Taking a Bath vs Shower: Which Uses Less Water?
What's the Point of Saving Water?
By the numbers, roughly 71% of the earth is covered in water. So why should we all be so concerned about water conservation? To start, let's break down that 71%. 97% of all the water on the earth is salt water, which is not suitable for drinking. The other 3% of water is fresh water, and only measly 1% is available for drinking. The other 2% of fresh water is locked in glaciers and ice caps. So yeah, there really isn't that much water to go around when we break down the numbers.
To make matters worse, the world is currently undergoing an unprecedented growth in the global population. The problem is that there are more people but no new sources of fresh water. That 1% is all we have to support the entire planet. Therefore, it only makes sense that we must preserve and conserve this precious resource.
The whole point of water conservation is to limit your overall water use. Now, this is no time to be selfish, seeing as how my water habits will ultimately impact you. Hence, it is our responsibility to learn more about water conservation and how we can help keep our sources pure and safe for generations to come.
Reasons to Conserve Water
To make the importance of water conservation stick, here are our top 5 reasons for conserving water.
It Minimizes the Effects of Drought and Water Shortages:
By simply reducing the amount of water we use and waste, we can actually help fight against future droughts. Despite the fact that our need for fresh water sources is always increasing, our supply always stays constant. But just because our supply stays constant doesn't mean that the supply will always come from the same place. Even though water eventually returns to the Earth through the water cycle, it does not always return to the same spot, or in the same quantity and quality. If used improperly, water may not ever be able to be reused.
It Guards Against Rising Costs and Political Conflict:
Failing to conserve water can eventually lead to a lack of an adequate, healthy water supply. Once this happens we will begin to see rising costs of water, reduced food supplies, health hazards, and political conflict.
It Helps to Preserve Our Environment:
By reducing our use of water and subsequent energy, we help to reduce pollution and conserve fuel resources.
It Makes Water Available in the Future for Recreational Purposes:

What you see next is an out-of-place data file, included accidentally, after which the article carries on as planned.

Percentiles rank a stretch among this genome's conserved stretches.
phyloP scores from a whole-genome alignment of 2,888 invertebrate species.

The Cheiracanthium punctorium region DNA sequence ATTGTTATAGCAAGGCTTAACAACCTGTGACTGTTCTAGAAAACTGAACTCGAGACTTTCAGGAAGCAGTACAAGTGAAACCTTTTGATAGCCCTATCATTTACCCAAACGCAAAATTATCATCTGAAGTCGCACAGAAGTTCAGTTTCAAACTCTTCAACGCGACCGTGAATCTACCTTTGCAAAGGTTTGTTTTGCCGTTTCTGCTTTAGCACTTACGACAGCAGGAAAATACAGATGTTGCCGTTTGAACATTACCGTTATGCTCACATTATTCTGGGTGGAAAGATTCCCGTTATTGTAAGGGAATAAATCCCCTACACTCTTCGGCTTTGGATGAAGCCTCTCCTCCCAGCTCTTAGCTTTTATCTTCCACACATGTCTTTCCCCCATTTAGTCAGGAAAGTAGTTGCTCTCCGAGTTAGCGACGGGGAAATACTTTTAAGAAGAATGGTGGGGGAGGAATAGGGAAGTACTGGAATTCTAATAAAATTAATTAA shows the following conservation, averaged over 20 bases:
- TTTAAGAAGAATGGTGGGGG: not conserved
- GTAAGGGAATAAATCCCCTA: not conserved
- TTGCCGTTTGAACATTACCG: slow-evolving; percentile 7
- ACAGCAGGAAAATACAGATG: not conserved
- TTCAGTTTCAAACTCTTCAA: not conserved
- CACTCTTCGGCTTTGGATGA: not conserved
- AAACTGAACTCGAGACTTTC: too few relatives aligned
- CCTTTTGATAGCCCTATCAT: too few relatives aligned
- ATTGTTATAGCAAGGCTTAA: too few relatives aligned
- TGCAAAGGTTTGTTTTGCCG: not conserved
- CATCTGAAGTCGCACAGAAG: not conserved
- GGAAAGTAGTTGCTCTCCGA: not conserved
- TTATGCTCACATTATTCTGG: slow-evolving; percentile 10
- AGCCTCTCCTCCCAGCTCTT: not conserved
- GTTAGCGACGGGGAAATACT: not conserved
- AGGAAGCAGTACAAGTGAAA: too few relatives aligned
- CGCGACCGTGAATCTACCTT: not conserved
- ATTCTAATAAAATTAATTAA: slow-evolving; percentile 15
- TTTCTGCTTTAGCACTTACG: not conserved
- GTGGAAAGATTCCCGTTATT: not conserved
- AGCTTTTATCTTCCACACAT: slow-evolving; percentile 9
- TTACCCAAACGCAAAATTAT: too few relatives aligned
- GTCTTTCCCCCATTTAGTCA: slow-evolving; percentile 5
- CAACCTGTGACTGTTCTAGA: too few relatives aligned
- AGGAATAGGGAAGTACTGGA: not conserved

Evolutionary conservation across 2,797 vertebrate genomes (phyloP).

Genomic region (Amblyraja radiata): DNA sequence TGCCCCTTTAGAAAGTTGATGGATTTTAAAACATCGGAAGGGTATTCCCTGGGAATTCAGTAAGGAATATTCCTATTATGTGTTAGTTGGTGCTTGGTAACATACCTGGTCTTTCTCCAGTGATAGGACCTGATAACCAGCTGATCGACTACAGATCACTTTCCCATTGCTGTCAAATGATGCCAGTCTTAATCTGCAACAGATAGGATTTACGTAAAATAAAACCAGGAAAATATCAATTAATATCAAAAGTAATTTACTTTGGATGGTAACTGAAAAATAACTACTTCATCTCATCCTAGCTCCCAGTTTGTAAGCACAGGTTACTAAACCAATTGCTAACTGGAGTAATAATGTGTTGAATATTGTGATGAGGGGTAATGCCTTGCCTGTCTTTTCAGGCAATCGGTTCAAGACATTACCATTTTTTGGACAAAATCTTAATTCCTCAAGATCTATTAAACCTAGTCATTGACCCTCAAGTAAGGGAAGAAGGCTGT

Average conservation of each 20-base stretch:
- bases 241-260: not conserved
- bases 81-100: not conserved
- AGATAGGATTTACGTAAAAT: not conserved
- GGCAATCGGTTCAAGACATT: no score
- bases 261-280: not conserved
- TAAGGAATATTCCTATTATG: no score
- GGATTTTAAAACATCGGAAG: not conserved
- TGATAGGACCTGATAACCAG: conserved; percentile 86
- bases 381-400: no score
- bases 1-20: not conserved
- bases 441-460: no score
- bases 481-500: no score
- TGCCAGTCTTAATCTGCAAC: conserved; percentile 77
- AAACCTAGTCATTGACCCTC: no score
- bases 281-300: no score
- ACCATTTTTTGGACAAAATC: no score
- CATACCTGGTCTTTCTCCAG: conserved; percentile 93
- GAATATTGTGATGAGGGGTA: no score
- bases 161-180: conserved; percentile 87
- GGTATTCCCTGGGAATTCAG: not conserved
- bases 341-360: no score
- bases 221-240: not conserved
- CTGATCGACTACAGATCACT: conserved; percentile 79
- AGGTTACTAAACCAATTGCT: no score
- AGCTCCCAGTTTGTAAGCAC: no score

Much of our freshwater resources are also used for beautifying our surroundings. Failing to conserve water now can mean losing out on such fun and beautiful uses later on.
It Builds Safe and Beautiful Communities:
Firefighters, hospitals, gas stations, street cleaners, health clubs, gyms, and restaurants all require large amounts of water to provide services to the community. Reducing our usage of water now means that these services can continue to be provided.
Water in Gallons: Shower vs Bath
According to the U.S. Environmental Protection Agency (EPA), a full bathtub requires roughly 36 gallons of water. While on the other hand, taking a five-minute shower uses roughly 10 to 25 gallons. 36 gallons sounds like a lot, but even regardless of using less water in a bath, a simple calculation shows that either way, baths use more water. A simple way to prove this point is by stopping the drain in your next shower. The results will speak for themselves.
You can save even more water and money by using a low-flow shower head. A rough estimate states that if every household installed a water-saving shower head, the United States could reduce its annual water consumption by 250 billion gallons. That totals up to $1.5 billion saved on water bills across the nation. That is a lot of money, regardless of the way you look at it.
Are Showers or Baths more Environmentally Friendly?
According to the United States Geological Survey, the typical bathtub holds about 36 gallons of water. Presumably, you’re only partially filling it, so the typical bath is probably more in the 20-30-gallon range. Now if you take long showers with a standard 2.5-gallon-per-minute (gsm) shower head, you won’t be too far off that number. An 8-12 minute shower will fill your tub to the 20-30 gallon mark. Now if you have switched to a 2 gsm rated shower-head, 10-15 minutes in the shower will get you to the 20-30 gallon mark. With an even water-friendlier 1.5-gsm model, it’d be 13 to 20 minutes. But let's get serious, if you’re taking a more reasonable 5-minute shower with a 2-gsm shower-head, you’d use just 10 gallons.
Which One Gets You Cleaner?
People tend to hold firm opinions as to whether a bath or shower is better, but these views seem to be based on personal preference rather than any scientific findings. In general, those who prefer showers argue that they get you cleaner than bathing in a tub. Shower lovers will profess that when you bath you can end up sitting in dirty, soapy water. While on the other hand bath lovers argue that you’re safer washing your feet in the tub than standing in the shower where soaping them could cause you to slip and fall. But then again, that isn't really a complaint against being cleaner. But overall, you probably get as clean in a bath as a shower since most people who wash daily don’t get very dirty.
Which One Will Save You Money?
Before determining how much money you can save by taking a shower versus a bath, you must consider a few factors. The type of shower head, the length of time it takes you to shower and the cost of the water all must be considered.
Restricted or low-flow shower heads use half the water that traditional, unrestricted shower heads use. Low-flow shower heads only use about 2.5 gallons of water each minute. Unrestricted shower heads can use as much as twice that volume of water. If you have a home that was built before 1992 and you have never replaced the shower head, you probably have an unrestricted shower head.